Jon Heyman tweets his initial reaction to the Cincinnati Reds’ unexpected signing of Aroldis Chapman:
I think the Reds are cracked giving Aroldis Chapman $30 mil. There, I said it.
I disagree. In fact, I think that reaction — and many others like it you’ll see in the next 24 hours — is borne more of shock that a small revenue team like the Reds did the deal instead of one of the usual big name free agent suspects. I’m kind of shocked myself, but just because this is unexpected doesn’t mean it’s “cracked.” Remember, Heyman is the same writer who had no problem throwing around Stephen Strasburg’s alleged $50 million demand last summer. He never said that amount was “cracked.”
Yes, the number — $30 million — seems high, but I have a hard time seeing as a bad move. It’s six years, with the money stretched out over an even longer period than that according to John Fay at the Cincy Enquirer. He’s young and electric. If he does half of what some people seem to think he can do, he’ll be a steal at that price. Even if he’s a spectacular bust he’ll have cost the Reds $16 million less than Francisco Cordero, $6.5 million less than Aaron Harang and only a tad more than Brandon Phillips. Ed Wade has spent $25 million on Brandon Lyon, Brett Myers and Pedro Feliz this winter. How is this so bad?
I think there are two basic things to keep in mind with this deal: (1) Compared to most other deals in even today’s relatively conservative free agent market, this one has way more upside and a more or less survivable downside; and (2) this transaction means way more to the Reds and their fans than, say, the Angels or Red Sox or even the Blue Jays signing Chapman would. Cincinnati is a great baseball town that risks losing its religion if the team doesn’t do something to give the fans hope, and a potential 2011 rotation of Edinson Volquez, Johnny Cueto, Homer Baily and Aroldis Chapman gives fans a lot of reason to hope.
Good move by the Reds.
With Game 6 of the NLCS just hours away, the Dodgers will opt for a lefty-heavy lineup against right-hander Kyle Hendricks. Batting leadoff is rookie outfielder Andrew Toles, who made one appearance at the top of the lineup during the 2016 season. The Cubs, meanwhile, will bench Jason Heyward in favor of Albert Almora Jr.. This will be Almora’s first start of the playoffs, and while he has yet to face Kershaw in October, his right-handed bat could play well against the lefty at the bottom of the lineup.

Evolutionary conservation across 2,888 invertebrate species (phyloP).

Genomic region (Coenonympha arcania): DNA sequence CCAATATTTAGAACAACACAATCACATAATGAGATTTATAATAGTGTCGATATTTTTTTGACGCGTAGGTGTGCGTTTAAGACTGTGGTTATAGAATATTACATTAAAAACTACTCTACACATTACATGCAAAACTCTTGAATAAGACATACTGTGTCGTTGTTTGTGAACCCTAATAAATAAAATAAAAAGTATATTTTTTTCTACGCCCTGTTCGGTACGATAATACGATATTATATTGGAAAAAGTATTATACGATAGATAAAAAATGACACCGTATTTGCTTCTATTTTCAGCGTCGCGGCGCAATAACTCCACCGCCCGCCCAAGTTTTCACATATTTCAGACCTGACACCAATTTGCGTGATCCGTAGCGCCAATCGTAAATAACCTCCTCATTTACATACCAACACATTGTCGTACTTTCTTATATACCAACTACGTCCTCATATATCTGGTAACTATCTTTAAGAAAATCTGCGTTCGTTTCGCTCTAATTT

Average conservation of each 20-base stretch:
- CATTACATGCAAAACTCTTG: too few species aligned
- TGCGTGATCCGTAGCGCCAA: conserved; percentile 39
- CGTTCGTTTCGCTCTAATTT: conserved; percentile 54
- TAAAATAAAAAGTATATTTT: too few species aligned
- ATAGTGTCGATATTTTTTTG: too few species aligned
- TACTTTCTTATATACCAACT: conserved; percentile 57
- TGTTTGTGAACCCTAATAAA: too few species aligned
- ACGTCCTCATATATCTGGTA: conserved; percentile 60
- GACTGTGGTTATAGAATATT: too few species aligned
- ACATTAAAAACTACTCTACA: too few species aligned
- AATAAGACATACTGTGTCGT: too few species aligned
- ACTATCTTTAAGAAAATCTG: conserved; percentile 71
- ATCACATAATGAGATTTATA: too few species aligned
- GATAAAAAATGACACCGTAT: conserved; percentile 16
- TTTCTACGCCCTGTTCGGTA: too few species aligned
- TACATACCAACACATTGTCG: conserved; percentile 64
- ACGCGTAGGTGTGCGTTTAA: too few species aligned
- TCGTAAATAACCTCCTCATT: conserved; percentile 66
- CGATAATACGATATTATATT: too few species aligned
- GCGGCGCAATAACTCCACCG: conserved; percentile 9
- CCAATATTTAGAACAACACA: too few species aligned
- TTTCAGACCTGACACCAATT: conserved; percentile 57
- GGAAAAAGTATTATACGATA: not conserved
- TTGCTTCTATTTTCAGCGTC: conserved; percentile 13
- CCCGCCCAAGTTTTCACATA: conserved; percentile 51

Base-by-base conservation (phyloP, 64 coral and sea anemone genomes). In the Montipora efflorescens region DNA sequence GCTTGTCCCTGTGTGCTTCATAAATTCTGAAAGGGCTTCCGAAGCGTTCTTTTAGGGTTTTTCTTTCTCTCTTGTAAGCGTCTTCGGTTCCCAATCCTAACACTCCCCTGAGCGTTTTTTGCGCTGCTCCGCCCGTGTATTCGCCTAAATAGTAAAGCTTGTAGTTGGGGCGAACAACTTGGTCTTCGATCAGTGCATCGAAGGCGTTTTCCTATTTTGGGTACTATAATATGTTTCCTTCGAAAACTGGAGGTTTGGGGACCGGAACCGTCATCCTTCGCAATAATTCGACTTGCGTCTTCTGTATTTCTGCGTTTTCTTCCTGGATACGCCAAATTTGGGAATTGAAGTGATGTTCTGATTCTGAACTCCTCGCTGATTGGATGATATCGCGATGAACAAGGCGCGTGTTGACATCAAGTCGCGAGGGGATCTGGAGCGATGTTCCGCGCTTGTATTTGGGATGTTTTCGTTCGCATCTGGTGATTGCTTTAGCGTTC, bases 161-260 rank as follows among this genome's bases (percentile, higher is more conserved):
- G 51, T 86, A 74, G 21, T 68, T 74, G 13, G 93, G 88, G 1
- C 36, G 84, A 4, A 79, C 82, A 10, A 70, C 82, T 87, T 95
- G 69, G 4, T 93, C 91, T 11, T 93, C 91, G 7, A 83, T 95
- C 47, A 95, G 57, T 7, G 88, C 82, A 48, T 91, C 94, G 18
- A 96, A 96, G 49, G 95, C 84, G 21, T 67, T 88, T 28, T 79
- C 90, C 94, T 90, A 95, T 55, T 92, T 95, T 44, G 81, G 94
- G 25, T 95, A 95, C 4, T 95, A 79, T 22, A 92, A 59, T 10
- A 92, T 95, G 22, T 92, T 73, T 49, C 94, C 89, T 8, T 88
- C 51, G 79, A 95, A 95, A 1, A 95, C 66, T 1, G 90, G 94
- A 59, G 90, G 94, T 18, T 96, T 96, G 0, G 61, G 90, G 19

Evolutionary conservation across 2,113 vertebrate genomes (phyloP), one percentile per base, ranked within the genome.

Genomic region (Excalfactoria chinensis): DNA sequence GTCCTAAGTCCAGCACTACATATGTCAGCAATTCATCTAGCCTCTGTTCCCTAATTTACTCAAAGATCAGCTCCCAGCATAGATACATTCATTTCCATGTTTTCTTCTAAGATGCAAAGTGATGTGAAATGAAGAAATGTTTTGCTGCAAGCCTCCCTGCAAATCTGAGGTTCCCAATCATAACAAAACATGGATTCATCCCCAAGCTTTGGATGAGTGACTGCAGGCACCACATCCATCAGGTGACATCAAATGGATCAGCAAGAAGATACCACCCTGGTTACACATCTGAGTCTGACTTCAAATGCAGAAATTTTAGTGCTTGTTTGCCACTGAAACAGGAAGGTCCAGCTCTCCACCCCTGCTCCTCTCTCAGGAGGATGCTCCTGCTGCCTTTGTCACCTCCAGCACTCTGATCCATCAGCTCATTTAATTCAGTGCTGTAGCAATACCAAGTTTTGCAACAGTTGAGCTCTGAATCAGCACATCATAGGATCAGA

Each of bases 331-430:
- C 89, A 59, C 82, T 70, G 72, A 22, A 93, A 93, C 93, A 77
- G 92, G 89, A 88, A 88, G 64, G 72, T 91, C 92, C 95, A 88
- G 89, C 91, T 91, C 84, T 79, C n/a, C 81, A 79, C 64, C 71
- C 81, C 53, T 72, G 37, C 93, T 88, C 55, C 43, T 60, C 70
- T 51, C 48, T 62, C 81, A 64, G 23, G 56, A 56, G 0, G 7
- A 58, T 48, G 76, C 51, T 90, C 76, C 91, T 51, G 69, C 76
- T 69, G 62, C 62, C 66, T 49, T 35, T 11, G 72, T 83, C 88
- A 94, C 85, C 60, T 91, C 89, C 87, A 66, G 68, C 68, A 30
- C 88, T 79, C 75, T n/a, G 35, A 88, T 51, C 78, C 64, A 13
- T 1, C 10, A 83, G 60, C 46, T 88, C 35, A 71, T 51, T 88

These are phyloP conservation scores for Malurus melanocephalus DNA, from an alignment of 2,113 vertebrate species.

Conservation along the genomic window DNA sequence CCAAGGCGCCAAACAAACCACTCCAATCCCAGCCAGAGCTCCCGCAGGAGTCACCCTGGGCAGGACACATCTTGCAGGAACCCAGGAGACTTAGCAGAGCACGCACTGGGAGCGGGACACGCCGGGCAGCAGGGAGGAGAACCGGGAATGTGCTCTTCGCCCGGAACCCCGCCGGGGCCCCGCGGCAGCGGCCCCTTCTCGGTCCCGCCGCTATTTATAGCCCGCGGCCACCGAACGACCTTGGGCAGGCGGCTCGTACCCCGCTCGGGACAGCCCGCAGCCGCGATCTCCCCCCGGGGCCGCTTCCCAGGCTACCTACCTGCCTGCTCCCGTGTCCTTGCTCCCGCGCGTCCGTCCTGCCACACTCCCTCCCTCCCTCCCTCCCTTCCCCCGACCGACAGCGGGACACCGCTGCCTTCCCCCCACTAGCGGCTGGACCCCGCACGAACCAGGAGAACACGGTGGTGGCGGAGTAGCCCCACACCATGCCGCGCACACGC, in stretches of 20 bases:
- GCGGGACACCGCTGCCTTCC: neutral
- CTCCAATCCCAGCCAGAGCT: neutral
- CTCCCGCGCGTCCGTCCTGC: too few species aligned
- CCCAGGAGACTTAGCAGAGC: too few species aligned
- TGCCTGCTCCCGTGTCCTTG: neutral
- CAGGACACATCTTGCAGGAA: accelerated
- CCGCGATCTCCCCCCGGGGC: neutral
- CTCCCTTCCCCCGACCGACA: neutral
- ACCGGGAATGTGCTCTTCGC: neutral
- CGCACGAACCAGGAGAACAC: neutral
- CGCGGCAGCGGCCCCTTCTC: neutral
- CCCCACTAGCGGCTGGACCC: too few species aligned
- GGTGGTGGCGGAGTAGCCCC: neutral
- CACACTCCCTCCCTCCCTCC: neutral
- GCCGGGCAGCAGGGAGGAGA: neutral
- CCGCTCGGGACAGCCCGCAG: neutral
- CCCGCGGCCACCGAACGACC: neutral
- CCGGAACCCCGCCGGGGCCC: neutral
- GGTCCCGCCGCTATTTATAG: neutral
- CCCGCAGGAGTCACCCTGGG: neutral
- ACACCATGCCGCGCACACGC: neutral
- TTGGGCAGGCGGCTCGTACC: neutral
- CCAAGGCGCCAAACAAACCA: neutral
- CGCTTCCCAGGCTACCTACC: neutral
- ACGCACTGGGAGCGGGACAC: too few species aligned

Game time is scheduled for 8 PM EDT; lineups are below.
1. Andrew Toles (L) LF
6. Wilson Contreras (R) C
8. Albert Almora Jr. (R) RF
9. Kyle Hendricks (R) RHP
UPDATE, 5:08 PM EDT: Cubs’ manager Joe Maddon will not rule out a World Series appearance for Kyle Schwarber if the Cubs advance. MLB.com’s Carrie Muskat reports that Schwarber could play through a simulated game on Sunday, during which the Cubs’ medical and baseball staff would evaluate his chances for a late season return. If he does play, it will likely be in a pinch-hitting or DH role and not on the field.
Cubs’ outfielder Kyle Schwarber will return to the playing field on Saturday, per a report by the Chicago Tribune’s Mark Gonzales. The club’s prized left fielder suffered a season-ending injury when he collided with Dexter Fowler back in April, tearing both his ACL and LCL and undergoing intensive knee surgery later that month.
While no nerve damage was discovered during the surgery, the Cubs have kept a close eye on Schwarber during his recovery and put a kibosh on any part-time or full-time role with the team until the spring of 2017. Getting a few reps in during the Arizona Fall League appears to be the last step in the 23-year-old’s rehab process. He will be part of the Mesa Solar Sox’ ‘taxi squad,’ making him eligible for games on Wednesdays and Saturdays only.
Schwarber batted .246/.355/.487 with 16 in 69 games with the Cubs during his debut season in 2015. He will be added to the Mesa Solar Sox roster in advance of their set against the Salt River Rafters on Saturday evening.